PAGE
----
"Leadership and learning are indispensable to each," is a quote taken from the speech that John F. Kennedy prepared for delivery in Dallas, the day he was assassinated in 1963.
Is Leadership a result of genetics or is it a consequence of learning and cultural development? This is a debate I am not going to get into here. Future advances in biology will reveal if there is a specific gene responsible for leadership, and most recent research suggests that a good deal of leadership skills are based on culture and personality, and can be developed. In fact, during my career as Professor of Strategic Management I have seen numerous cases of mature managers who are able to identify new leadership traits and grow these new capabilities, sometimes nearly from scratch.
Until biology –or medicine- show us the way to develop new leadership cells, education and training seem the best way to develop leadership and managerial skills. Indeed, it is almost inconceivable that a leader could reach the top without strenuous preparation or the dedication to maintain and improve his or her skills. Leaders seem increasingly eager to update their outlook on society and business, and to anticipate the future. It is part of their role. This in turn requires a constant striving for learning and adapting themselves to permanent change, as most management educators will confirm. In my personal experience of dealing with CEOs, I am impressed by the importance they give to learning new management concepts, and how they procure relevant information for their decision-making. Lifelong learning is their reality. I used to believe that managers, particularly those at the top, were people of action rather than reflection, but I now know that this is not the case. Indeed, if we look at the published diaries of top executives, we see long working days of up to seventeen hours, filled almost solely with meetings. But what those diaries do not show is the time CEOs dedicate to preparing for those meetings and increasing their knowledge base.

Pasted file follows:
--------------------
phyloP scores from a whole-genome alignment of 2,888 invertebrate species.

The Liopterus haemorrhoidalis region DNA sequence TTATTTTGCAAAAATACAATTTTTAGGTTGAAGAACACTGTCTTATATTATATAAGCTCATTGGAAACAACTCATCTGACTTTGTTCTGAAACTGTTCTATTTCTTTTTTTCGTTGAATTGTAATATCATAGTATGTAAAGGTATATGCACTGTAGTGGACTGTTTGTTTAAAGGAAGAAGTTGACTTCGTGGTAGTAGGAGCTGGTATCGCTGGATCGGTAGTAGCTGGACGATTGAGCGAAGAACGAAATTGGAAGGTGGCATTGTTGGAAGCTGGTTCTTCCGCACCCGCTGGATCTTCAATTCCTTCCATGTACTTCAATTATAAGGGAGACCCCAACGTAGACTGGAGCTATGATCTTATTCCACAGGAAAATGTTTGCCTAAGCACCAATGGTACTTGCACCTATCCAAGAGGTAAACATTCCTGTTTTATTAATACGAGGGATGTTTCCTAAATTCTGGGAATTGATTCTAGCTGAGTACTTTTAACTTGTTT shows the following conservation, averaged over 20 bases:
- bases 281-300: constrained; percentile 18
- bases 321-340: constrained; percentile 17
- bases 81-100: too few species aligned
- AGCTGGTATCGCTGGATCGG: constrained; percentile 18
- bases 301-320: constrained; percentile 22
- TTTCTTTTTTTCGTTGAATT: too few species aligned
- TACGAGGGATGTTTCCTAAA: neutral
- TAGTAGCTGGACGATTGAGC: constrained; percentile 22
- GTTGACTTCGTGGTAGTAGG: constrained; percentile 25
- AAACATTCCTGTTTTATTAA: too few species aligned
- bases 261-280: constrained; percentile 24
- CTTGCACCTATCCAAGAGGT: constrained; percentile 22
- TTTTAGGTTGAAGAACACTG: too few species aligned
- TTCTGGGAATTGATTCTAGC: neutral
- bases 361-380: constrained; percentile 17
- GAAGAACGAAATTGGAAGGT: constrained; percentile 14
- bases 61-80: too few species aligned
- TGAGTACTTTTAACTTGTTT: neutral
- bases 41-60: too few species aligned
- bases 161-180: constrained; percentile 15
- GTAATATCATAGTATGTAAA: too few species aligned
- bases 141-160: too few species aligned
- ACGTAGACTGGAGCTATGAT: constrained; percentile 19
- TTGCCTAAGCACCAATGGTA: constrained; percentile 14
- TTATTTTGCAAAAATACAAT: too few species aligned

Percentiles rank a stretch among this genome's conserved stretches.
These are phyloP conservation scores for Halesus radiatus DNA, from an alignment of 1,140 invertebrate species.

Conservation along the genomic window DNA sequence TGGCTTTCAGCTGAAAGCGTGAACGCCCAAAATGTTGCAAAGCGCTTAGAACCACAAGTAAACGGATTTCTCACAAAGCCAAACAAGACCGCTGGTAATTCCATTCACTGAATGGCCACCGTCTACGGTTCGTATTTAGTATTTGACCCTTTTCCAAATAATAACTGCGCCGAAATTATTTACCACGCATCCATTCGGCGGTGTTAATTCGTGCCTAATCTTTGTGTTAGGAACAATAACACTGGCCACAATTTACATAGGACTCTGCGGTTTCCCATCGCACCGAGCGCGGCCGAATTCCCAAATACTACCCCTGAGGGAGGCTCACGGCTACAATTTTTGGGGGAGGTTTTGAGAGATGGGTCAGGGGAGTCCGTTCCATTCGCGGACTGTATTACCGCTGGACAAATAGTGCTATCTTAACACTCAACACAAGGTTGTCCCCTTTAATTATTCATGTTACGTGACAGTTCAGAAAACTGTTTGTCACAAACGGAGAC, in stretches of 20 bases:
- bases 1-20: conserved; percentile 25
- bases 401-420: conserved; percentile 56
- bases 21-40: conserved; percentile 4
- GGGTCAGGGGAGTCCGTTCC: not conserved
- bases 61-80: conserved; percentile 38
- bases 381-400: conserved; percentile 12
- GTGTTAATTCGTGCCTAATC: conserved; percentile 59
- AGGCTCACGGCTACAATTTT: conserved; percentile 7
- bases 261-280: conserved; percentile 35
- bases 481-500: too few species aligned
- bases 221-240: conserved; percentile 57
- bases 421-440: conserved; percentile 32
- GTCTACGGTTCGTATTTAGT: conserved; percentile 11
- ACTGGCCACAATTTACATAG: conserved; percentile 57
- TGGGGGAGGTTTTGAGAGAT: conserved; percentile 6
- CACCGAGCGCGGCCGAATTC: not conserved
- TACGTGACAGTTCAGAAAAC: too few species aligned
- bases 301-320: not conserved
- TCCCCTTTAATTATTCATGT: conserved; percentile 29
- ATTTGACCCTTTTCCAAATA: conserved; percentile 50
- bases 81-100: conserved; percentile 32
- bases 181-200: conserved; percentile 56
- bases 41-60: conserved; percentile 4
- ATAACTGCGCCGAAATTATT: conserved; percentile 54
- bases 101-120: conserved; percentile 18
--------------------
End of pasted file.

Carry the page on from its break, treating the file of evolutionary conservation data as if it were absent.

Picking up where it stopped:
I had the opportunity to talk with the famous financier and philanthropist George Soros while he visited IE Business School. From our conversation I became aware of just how much time he devotes to reading and dealing with academics. Soros may not be such a good example of the studiousness of managers, since he was formerly an academic, but numerous studies show that successful managers spend a substantial part of their busy days reading and studying. Some studies suggest that one of the reasons senior executives read is to provide relief from the solitude of being at the top. According to a quote attributed to C.S. Lewis: "We read to learn that we are not alone".
If you allow me to suggest just one takeaway from this post: reading literature –the classics, drama, novels, poetry- will help you to learn more about the world, about human nature, about how human beings interact in society and in work. Reading literature may help you to become a better manager.